Hear Him! This command must pierce our ears and our hearts and shape our obedience to Jesus Christ. We must hear Him who is the prophet of glory, the priest of glory, the king of glory.
The Prophet of Glory
The scene on this mount of revelation attests the glory of the prophetic authority of Jesus Christ. True faith in Christ cannot reject the revelation on the mount. One of the confusions of contemporary theology is to set Jesus Christ as the living Word against the Bible as the written Word. However, no such contrast is possible when the real Jesus of the Bible is taken seriously. He is not an enigmatic Christ-event to which various witnesses point with fallible and conflicting utterances.
No, He is the living Son of God and He speaks the words given Him by the Father. No man receives Christ the living Word who does not receive His spoken words. Hear ye Him! God who spoke of old by the prophets has now spoken by His Son, and that which was spoken by the Lord was confirmed to us by them that heard, God bearing witness with them (Heb. 1:1-2; 2:3-4).
The mount of transfiguration revealed Christ as the final prophet. Moses and Elijah, the two pivotal prophets of the Old Testament history of redemption, appeared with Him in glory. The great model of God’s revelation was the giving of His covenant on Mount Sinai. The living God kept His promise to Abraham when He redeemed Israel from Egypt and assembled the people before Him to hear all the words of His gracious covenant.
When the people could not bear to hear the voice of God, the Lord called Moses alone up into the mountain to receive the words of God’s covenant, spoken in His ears and written on tablets of stone by the finger of God (Exo. 24:18; 31: 18).
Moses, the mediator, receiving the words spoken and written by God, provided the pattern for the office of the prophet. When the prophets said, “Thus saith the Lord . . . they were doing what Moses had done: receiving the words of God and giving them to the people. Moses, with whom God spoke “mouth to mouth” (Num. 12:8), towered above all the prophets who were like him — until the promised prophet came.
With Moses was Elijah. He, too, had heard God speaking on Mount Horeb. Jealous for God’s holy name, Elijah was bitter because the fire that fell at Carmel did not consume all the idolaters. But God revealed Himself to the prophet, not in the fire or the storm, but in the whispered word of His counsel. God’s Word appointed Jehu, Hazael and Elisha as instruments to destroy the worship of Baal.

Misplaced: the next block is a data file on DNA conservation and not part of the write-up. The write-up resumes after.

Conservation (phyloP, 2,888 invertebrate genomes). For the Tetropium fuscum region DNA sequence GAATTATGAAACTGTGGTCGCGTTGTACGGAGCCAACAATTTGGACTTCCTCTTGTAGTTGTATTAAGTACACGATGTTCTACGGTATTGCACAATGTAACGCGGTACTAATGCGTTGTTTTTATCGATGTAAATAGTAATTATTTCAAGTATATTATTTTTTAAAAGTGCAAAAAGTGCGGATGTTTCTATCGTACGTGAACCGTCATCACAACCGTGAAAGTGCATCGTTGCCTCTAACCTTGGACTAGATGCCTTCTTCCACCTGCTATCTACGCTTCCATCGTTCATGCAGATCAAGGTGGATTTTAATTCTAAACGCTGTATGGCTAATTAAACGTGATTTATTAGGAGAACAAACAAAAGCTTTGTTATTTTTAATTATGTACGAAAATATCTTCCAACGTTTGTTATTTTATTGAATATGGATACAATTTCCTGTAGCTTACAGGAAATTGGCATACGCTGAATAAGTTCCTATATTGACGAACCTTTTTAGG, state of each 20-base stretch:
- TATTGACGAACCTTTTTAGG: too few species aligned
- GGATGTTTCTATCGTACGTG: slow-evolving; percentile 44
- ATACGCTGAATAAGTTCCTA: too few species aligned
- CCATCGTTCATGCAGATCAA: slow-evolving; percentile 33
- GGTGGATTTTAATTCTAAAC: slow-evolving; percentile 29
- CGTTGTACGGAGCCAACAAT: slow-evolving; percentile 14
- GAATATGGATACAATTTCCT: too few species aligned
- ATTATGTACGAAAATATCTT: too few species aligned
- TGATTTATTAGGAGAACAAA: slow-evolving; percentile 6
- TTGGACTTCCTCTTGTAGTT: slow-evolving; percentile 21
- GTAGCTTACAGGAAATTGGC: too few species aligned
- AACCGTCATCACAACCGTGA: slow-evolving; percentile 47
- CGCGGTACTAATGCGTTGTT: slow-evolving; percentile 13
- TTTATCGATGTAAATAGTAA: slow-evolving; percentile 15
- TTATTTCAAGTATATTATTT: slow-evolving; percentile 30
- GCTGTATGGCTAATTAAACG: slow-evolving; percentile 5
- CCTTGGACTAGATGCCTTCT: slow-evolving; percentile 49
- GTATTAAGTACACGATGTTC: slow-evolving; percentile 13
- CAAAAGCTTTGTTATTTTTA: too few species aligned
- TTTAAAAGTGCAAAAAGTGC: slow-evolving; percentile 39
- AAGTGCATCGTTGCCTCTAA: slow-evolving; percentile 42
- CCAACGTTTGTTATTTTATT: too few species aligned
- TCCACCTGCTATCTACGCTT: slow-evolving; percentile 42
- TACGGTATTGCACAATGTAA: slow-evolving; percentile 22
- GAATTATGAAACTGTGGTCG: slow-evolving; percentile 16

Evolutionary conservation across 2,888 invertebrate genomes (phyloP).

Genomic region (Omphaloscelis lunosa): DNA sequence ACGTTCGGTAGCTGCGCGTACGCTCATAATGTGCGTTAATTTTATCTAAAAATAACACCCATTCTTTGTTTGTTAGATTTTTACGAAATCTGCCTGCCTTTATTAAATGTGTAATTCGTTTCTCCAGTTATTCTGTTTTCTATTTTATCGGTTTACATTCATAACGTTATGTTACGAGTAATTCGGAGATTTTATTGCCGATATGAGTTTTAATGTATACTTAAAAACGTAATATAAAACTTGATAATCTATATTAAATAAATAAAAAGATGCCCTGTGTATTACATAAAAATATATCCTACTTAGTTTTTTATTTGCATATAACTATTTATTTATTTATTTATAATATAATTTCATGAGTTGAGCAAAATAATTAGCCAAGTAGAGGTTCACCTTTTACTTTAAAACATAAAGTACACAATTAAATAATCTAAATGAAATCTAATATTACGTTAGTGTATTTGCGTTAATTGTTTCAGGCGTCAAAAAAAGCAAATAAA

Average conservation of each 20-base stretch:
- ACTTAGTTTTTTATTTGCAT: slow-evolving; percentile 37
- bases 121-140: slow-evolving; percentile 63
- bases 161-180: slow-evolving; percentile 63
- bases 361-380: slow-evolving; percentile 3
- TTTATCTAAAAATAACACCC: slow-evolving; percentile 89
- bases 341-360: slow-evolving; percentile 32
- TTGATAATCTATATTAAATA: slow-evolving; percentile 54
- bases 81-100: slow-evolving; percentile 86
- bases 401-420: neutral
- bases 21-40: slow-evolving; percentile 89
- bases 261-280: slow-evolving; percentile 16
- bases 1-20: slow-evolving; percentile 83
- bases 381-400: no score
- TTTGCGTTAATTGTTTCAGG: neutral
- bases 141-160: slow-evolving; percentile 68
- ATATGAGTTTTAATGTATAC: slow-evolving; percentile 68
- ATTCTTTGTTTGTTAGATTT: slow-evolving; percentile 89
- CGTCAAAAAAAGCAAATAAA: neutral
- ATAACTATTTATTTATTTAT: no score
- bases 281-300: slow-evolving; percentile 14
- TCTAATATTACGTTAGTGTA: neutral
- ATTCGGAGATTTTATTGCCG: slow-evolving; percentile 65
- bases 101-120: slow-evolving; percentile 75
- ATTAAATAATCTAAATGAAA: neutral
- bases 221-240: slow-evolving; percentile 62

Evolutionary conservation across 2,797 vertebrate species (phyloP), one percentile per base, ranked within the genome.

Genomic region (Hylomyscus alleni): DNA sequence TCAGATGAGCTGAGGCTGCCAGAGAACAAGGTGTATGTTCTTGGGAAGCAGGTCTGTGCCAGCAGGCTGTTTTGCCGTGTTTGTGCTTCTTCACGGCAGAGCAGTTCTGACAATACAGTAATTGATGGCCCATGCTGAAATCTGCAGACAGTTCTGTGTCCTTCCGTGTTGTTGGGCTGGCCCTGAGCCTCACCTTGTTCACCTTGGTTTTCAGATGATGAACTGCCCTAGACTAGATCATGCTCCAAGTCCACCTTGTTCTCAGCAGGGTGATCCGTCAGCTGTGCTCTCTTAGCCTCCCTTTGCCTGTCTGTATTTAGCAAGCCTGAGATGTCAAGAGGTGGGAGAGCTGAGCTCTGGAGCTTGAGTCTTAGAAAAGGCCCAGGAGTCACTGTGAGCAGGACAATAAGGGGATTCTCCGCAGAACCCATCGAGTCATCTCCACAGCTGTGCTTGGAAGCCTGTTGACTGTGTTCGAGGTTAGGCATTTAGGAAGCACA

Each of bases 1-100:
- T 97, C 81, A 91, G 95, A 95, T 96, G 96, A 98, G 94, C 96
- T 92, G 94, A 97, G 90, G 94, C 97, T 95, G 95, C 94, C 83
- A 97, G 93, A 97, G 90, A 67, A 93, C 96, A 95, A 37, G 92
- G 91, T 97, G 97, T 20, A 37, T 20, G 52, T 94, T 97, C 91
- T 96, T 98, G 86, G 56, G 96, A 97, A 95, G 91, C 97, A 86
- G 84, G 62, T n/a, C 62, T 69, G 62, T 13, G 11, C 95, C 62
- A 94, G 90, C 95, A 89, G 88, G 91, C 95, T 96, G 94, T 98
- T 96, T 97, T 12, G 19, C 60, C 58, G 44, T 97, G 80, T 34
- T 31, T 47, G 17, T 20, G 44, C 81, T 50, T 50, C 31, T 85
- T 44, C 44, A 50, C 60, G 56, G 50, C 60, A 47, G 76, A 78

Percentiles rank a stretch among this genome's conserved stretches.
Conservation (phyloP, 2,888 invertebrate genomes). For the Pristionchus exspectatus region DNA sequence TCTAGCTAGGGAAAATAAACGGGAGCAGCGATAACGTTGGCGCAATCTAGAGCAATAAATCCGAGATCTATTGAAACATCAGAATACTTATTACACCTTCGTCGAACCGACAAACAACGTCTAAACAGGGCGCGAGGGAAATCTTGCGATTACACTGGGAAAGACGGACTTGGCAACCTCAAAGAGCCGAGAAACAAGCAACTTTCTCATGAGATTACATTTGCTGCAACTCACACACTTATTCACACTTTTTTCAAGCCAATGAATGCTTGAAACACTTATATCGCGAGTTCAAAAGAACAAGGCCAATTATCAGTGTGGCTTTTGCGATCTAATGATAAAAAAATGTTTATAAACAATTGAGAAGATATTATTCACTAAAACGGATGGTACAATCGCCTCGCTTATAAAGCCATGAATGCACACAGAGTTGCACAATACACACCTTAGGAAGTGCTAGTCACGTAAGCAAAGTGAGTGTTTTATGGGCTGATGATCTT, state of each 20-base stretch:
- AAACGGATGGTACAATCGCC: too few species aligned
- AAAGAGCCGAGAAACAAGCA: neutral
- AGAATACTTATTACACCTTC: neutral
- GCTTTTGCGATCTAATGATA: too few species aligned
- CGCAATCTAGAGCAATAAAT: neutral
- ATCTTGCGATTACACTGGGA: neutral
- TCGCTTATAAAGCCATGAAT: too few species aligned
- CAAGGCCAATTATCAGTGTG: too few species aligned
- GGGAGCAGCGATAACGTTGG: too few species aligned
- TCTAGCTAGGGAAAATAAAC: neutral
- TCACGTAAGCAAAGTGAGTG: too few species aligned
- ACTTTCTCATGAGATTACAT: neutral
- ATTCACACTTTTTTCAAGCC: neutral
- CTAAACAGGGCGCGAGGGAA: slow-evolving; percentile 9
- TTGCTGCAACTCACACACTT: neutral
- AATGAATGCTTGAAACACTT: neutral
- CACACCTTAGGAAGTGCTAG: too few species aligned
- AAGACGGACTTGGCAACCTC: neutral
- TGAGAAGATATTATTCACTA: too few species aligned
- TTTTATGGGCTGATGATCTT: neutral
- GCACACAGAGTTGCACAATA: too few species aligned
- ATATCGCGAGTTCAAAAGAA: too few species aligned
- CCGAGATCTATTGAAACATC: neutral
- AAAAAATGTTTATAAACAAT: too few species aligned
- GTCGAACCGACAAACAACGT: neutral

Moses and Elijah on the mount with Jesus again heard the word from the cloud, but God did not speak ten words nor promise the coming of other prophets. Rather, He said: “This is my Son, my chosen: hear ye Him.”
Hear Him, for the Word of the Father is spoken by the beloved Son in glory and in grace.
Hear Him as He declares the holy will of His Father: “But I say unto you, Love your enemies, and pray for them that persecute you; that ye may be sons of your Father who is in heaven . . Hear Him, too, as He warns, “He that rejecteth me, and receiveth not my sayings, hath one that judgeth him; the word that I spake, the same shall judge him in the last day” (John 12:48).
Hear Him, for “how shall we escape if we neglect so great a salvation? Which having at the first been spoken through the Lord, was confirmed unto us by them that heard . . . See that ye refuse not him that speaketh” (Heb. 2:3, 12:25).
Hear Him as He calls “Come unto me, all ye that labor and are heavy laden, and I will give you rest” (Matt. 11:28). Hear Him, for the words that He has spoken are spirit and are life (John 6:63).
The wind and the sea hear Him: “Peace be still!” The deaf hear him: “Ephphatha” “Be opened!” (Mark 7:34). The dead hear Him: “Lazarus, come forth!” Whoever has ears to hear must hear Him, for He who speaks is the Word of God alive.
Do not divide between Christ and the Bible. He who turns from the words of Christ turns from Christ the Word. See Him in His glory, standing between the prophets and the apostles, and you see the speaking Lord who unites the apostles and the prophets in the Amen of His mighty word. The Bible is one because Christ is one, and He fulfills all things that are written in the law of Moses, and the prophets, and the psalms concerning Him (Luke 24:44). Whoever does not believe Moses’ writings will not believe Christ’s words (John 5:47).
The Bible is not primarily a human witness to God’s redemptive acts. It is God’s own witness, God who spoke from the cloud, from the lips of prophets and apostles through the Spirit of His Son, and from the lips of the Lord of glory. It is true that prophets and apostles bear witness to what they have seen and heard, but they do so as they are borne along by the Holy Ghost. Even the prayers and praises given by the Spirit are part of God’s testimonies, given as His witness to His people (Deut. 31:19; II Sam. 23: 1-2).
To describe Scripture as the product of the reflection of the “faith- community” evolving from its experience and approved in its use is to substitute reflection for revelation, the word of man for the word of God, the faith of the community for the authority of the Son of God. Between the apostles and the prophets stands Jesus Christ, and God says, “Hear HimI”